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Isa Genzken in Amsterdam

The Stedelijk Museum presents a major retrospective of the German artist.

It is difficult to understand Isa Genzken. Because she works in such different formats as painting, sculpture, photography, installation and film. Because she uses such different materials as wood, plaster, concrete, epoxy resin, plastic and just simple everyday objects. Because she has worked on so many, sometimes contradictory projects. And also because she does not explain her work and gives no interviews. The Stedelijk Museum Amsterdam has succeeded in making her work understandable in a comprehensive retrospective, because for once the works are not exhibited chronologically, but thematically, which makes it possible to recognise connections.

The most significant living female artist

Isa Genzken was born in 1948 and trained as an artist in Hamburg, Berlin and Düsseldorf. She had her first exhibition at the age of 27 in Düsseldorf. She lived in Cologne for twenty years, experienced the rise of the art scene and got to know her later husband Gerhard Richter, whose student she had been in his master class in Düsseldorf. Their marriage ended in divorce ten years later. It was followed by long stays in New York and her move to Berlin. Isa Genzken has taken part in the documenta in Kassel three times, represented Germany at the Biennale in Venice and was already the subject of a major retrospective in the Museum of Modern Art, New  York, in 2013. Today she is considered by some to be the world’s most important living female artist.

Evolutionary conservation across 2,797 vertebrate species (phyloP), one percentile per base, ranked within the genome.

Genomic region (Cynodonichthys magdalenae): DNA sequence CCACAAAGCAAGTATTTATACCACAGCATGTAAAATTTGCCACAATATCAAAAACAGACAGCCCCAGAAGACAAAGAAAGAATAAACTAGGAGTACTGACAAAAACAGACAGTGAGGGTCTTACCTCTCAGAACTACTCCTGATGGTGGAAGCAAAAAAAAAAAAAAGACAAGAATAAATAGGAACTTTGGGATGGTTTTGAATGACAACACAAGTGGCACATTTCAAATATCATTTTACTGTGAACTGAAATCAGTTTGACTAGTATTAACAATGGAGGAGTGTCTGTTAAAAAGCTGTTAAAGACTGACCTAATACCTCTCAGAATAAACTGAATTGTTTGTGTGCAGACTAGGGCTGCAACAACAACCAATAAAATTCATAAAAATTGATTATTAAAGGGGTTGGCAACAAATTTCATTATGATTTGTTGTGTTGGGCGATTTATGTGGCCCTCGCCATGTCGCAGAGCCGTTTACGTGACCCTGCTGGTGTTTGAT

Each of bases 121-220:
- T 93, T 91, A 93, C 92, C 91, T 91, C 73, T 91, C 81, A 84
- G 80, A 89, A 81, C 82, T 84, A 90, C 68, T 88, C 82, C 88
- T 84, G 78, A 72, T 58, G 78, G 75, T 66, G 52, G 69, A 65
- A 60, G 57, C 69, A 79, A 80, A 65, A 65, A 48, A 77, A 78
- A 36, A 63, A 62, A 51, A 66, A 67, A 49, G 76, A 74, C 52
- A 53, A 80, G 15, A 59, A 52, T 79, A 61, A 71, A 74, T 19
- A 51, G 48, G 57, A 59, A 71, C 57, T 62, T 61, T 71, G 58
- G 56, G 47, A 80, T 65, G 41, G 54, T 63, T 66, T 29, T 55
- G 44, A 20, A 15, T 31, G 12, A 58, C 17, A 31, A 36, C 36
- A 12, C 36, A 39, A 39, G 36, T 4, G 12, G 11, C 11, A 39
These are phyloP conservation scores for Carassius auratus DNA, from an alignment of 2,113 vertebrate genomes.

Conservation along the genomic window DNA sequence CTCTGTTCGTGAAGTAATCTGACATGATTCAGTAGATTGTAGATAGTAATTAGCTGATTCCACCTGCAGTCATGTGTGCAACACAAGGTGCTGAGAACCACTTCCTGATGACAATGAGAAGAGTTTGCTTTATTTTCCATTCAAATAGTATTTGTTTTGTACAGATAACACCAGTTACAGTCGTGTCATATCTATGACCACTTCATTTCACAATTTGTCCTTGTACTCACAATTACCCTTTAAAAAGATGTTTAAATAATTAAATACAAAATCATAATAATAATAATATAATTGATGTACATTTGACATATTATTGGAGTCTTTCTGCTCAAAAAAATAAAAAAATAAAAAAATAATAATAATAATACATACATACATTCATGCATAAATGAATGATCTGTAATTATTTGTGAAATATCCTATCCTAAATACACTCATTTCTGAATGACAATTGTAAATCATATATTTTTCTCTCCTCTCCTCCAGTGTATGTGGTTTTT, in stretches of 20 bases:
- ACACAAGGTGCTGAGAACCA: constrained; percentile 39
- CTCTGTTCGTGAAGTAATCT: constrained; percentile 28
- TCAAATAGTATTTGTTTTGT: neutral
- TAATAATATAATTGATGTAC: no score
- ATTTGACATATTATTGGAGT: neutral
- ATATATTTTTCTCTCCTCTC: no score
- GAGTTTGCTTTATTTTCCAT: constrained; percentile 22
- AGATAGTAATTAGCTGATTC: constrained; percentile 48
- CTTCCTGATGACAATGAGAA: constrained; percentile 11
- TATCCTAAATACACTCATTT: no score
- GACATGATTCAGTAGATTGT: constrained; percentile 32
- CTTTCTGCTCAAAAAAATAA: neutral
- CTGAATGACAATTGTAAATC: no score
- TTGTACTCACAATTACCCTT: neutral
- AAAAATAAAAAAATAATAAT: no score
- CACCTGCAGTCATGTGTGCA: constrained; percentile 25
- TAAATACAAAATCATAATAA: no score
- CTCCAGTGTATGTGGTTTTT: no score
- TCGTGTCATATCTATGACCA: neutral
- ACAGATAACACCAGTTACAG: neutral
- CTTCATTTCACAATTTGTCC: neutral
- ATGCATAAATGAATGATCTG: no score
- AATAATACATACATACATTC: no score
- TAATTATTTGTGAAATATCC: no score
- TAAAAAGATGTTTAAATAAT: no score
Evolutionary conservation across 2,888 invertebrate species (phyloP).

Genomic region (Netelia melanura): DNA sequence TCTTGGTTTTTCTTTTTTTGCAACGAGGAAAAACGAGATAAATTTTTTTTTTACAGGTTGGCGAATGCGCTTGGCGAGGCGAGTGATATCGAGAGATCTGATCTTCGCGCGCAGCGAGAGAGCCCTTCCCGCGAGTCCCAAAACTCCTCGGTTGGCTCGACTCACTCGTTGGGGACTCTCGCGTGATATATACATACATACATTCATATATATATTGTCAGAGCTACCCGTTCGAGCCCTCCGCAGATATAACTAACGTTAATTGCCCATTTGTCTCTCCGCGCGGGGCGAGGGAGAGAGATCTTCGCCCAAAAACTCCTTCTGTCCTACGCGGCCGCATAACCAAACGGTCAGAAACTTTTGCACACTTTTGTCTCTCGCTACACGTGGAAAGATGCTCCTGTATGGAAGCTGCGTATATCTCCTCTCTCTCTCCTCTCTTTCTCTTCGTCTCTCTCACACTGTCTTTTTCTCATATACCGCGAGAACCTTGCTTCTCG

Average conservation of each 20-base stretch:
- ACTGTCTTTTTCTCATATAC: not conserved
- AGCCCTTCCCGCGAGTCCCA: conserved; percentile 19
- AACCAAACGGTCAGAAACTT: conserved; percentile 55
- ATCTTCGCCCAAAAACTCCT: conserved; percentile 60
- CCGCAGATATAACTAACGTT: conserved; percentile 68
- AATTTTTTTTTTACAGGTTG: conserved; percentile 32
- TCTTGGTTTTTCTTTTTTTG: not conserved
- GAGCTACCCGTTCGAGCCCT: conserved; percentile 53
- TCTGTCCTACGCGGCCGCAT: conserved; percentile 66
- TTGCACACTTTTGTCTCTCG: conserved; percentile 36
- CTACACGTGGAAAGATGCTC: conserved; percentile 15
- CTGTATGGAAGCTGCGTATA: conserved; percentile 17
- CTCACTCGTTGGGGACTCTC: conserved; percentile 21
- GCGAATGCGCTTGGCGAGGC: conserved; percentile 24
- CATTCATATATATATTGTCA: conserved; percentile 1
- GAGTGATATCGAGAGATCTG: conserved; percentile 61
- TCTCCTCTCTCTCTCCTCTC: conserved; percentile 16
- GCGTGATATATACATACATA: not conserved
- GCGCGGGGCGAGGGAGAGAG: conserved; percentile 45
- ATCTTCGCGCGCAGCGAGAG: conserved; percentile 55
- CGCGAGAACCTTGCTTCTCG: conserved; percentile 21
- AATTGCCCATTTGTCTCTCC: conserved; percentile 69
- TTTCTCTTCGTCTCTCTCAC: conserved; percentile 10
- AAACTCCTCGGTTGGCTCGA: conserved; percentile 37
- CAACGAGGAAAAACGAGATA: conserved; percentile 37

Entitled “Mach Dich hübsch”, the exhibition in Amsterdam presents the “cornerstones” of her work, radically enlarged sculptures that made her famous as well as the film “Die kleine Bushaltestelle”, in which two prostitutes (Isa Genzken and her fellow artist Kai Althoff) talk about their life. The episodes can be understood as a reflection on the artist’s profession. However, they can also be a user manual for the work of Isa Genzken.

Isa Genzken Retrospective at the Stedelijk Museum Amsterdam until 6 March 2016

www.stedelijk.nl